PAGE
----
McCombs uses himself as a mirror to misguided and confounding realities, confronting them head-on: “Rancid Girl” reads like a ZZ Top study in Kardashian politics, “Run Sister Run” a mantra for a misogynistic justice system, “Bum Bum Bum” displays a racist, elitist government through the allegory of sadistic dog breeding; the album is sewn together by a common thread of ‘opposition,’ most directly articulated in “Opposite House”, with allusions to mental illness…read more
Thee Oh Sees – A Weird Exits
About the album via Castle Face Records…
Emerging from the distant light we have a new double LP from our own John Dwyer’s Thee Oh Sees. The first studio recordings to capture the muscular rhythm section of double drummers Ryan Moutinho and Dan Rincon with ringer bassist Tim Hellman cracking spines, the groove and bludgeon we’ve come to expect from the live shows is captured seamlessly here – they go from zero to head-splitter from the get-go and on the rare occasions they do let up on the gas a bit, we’re treated to some locked-in hypnotizers, too. The guitar sounds more colossal and ethereal at the same time, riding roughshod over the vacuum sealed rhythm section, spiraling skywards, and diving into the emerald depths so quick your guts tingle. Synths, strings and smoke soaked things crawl behind the scenes to make an extra far-out party platter. Served on 45 rpm plates for most excellent listening quality. With amazing visuals and a side D etching by air-brush-van-art maestro Robert Beatty…and packed in vape-proof goat skin…read more
Mild High Club – Skiptracing
About the album via Stones Throw…
Mild High Club founder Alexander Brettin grew up playing flute in the school band and majoring in jazz studies in Chicago. In 2012, a visit to Los Angeles allowed him to connect with the Stones Throw crew. Within a year, after passing the early demos of what would become Timeline onto Peanut Butter Wolf, Brettin made the move out west.
“The difference between Timeline and Skiptracing is detail,” Brettin said. “I was stubborn with the process for Timeline; it took almost three years to let go of it.” On Timeline, Brettin resorted to vague lyrics so as to highlight the music itself. But for Skiptracing there’s both a heightened thematic aspect as well as more complex musical arrangements encasing it. In Brettin’s estimation, the album’s story arc is that of a “private investigator attempting to trace the steps of the sound and the spirit of American music.”…read more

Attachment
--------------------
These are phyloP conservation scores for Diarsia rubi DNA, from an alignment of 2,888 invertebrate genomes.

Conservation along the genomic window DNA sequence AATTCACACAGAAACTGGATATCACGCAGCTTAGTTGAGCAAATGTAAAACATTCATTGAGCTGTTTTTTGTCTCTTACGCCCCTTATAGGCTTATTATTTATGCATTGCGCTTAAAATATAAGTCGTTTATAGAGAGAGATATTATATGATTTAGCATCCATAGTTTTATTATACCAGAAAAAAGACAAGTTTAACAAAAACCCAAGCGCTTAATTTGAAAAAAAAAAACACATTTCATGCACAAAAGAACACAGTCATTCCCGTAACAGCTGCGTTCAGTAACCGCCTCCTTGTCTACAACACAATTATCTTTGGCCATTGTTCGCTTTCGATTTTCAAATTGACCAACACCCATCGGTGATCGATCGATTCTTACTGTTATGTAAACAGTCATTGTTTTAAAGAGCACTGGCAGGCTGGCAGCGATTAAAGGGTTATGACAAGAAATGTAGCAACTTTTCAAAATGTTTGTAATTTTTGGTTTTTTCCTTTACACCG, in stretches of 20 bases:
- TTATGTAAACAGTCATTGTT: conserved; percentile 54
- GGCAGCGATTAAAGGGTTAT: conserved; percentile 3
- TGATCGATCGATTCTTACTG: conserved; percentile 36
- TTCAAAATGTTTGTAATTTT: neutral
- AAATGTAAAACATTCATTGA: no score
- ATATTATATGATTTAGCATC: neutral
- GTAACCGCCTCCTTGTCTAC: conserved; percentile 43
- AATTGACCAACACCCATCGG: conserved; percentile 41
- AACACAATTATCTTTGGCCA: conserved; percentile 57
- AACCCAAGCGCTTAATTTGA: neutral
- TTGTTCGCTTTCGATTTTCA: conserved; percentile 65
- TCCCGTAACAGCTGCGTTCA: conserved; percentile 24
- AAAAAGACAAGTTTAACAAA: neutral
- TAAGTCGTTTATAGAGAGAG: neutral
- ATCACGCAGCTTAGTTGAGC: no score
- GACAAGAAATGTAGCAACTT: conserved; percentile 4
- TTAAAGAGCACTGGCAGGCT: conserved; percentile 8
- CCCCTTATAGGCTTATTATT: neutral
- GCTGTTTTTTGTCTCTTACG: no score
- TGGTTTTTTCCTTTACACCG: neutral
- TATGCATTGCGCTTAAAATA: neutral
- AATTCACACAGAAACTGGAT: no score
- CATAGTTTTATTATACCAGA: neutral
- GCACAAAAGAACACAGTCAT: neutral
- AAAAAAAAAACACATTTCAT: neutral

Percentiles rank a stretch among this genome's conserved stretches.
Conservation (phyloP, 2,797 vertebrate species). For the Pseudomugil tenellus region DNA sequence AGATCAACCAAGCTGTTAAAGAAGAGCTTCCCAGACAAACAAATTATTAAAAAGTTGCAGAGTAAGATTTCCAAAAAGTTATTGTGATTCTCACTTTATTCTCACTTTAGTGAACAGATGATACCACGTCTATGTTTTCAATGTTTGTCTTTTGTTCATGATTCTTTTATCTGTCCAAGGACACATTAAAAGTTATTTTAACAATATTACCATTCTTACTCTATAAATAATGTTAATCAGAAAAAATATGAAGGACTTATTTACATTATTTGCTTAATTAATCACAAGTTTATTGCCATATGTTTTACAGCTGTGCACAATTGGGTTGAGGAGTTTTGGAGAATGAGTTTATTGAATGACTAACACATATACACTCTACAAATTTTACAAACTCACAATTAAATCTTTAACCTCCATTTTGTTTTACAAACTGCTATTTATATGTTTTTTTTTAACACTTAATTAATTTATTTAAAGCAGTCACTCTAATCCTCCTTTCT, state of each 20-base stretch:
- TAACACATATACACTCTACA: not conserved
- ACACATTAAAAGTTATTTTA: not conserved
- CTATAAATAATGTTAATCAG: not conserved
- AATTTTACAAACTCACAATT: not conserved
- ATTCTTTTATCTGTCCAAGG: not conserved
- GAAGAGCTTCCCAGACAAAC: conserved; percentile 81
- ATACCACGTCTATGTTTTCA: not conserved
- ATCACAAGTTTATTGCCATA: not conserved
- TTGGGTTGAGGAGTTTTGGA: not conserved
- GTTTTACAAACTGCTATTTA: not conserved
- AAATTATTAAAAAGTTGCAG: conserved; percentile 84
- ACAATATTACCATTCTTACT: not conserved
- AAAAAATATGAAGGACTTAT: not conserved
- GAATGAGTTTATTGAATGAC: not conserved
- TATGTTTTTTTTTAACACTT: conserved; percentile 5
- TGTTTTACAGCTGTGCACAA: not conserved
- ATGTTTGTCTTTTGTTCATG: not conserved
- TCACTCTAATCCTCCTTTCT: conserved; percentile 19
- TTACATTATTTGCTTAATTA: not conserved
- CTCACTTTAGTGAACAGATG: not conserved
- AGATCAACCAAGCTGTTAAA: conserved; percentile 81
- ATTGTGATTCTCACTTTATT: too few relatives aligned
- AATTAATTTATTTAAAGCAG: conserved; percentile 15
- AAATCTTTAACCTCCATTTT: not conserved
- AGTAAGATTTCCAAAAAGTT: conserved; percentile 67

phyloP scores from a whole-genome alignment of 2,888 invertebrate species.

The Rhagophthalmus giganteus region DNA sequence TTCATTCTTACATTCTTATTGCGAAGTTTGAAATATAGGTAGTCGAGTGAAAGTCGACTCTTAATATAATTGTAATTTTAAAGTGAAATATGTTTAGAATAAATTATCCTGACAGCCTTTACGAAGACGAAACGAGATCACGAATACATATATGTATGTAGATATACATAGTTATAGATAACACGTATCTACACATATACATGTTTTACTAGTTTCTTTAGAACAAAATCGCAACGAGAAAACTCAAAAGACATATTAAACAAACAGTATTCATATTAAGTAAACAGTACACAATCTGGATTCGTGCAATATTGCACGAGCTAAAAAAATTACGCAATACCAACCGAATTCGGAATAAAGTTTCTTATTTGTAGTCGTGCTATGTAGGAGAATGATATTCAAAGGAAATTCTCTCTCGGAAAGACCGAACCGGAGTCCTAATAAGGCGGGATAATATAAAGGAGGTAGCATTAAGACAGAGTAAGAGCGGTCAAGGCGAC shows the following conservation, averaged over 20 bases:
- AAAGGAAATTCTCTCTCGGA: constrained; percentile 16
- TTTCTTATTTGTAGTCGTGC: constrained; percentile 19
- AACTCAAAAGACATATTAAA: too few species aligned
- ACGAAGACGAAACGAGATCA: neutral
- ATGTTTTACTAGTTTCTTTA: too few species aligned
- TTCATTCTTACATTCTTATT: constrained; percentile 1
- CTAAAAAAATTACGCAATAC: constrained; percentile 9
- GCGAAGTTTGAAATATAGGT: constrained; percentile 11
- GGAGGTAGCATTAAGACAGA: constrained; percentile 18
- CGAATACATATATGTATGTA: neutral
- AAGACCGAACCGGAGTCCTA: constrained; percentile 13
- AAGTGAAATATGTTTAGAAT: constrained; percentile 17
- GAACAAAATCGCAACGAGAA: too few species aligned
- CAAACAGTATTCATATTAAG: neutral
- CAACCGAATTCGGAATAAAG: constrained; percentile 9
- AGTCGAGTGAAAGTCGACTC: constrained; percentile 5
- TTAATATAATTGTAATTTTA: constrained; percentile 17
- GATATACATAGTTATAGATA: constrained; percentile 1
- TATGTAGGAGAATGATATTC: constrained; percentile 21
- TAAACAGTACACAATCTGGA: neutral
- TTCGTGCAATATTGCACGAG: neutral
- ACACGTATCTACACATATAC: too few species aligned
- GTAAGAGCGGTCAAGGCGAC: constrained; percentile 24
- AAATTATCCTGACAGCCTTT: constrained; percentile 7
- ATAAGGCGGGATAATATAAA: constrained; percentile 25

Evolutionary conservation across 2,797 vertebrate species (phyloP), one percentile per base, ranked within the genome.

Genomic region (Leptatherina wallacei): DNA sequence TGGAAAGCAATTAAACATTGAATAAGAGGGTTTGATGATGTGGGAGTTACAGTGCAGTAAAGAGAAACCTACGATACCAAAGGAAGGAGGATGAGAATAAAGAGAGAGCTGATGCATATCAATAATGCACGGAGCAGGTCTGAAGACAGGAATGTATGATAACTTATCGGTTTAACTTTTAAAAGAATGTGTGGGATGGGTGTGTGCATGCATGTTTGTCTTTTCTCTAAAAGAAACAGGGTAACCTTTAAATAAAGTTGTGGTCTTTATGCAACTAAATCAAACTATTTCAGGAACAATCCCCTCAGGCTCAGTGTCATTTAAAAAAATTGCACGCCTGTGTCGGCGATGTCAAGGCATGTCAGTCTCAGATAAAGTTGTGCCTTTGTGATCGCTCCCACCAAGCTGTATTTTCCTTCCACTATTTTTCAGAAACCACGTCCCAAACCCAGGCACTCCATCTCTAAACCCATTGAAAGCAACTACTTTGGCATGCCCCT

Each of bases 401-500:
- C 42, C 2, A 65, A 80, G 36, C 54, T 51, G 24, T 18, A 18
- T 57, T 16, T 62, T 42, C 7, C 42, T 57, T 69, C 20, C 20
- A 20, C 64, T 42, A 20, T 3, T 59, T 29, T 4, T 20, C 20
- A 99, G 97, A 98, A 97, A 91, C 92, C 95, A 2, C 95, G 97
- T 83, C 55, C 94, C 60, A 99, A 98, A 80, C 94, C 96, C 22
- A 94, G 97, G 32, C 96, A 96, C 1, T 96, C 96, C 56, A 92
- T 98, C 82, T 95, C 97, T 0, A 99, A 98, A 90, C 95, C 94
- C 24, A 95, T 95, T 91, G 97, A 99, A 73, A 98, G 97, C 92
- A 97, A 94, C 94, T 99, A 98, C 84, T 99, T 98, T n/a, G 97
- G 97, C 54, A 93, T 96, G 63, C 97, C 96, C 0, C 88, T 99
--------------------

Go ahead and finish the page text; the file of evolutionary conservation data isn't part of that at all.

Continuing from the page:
Cory Hanson – The Unborn Capitalist From Limbo
About the album…
Cory Hanson’s debut solo album is a masterpiece, simply put. The Unborn Capitalist From Limbo explores the softer, psychedelic, side of Wand that you can hear on records like 2015’s epic 1000 Days LP. There isn’t much information about The Unborn Capitalist From Limbo online which is a bit refreshing, and frustrating, at the same time. In fact, the only way you’ll be able to hear the record is by buying a copy. It’s not available for streaming and only two songs have been released. This adds to the intrigue of the album and conflicts with the modern day availability of records online. Forcing fans to take a leap of faith, something common in the past, but eliminated in the present, with most albums eventually finding their way onto streaming services like Spotify or leaking on the dark web, available for instant download.
That leap of faith for this album will be rewarded and the fact that this album isn’t available online anywhere makes the first listen an incredibly gratifying experience…read more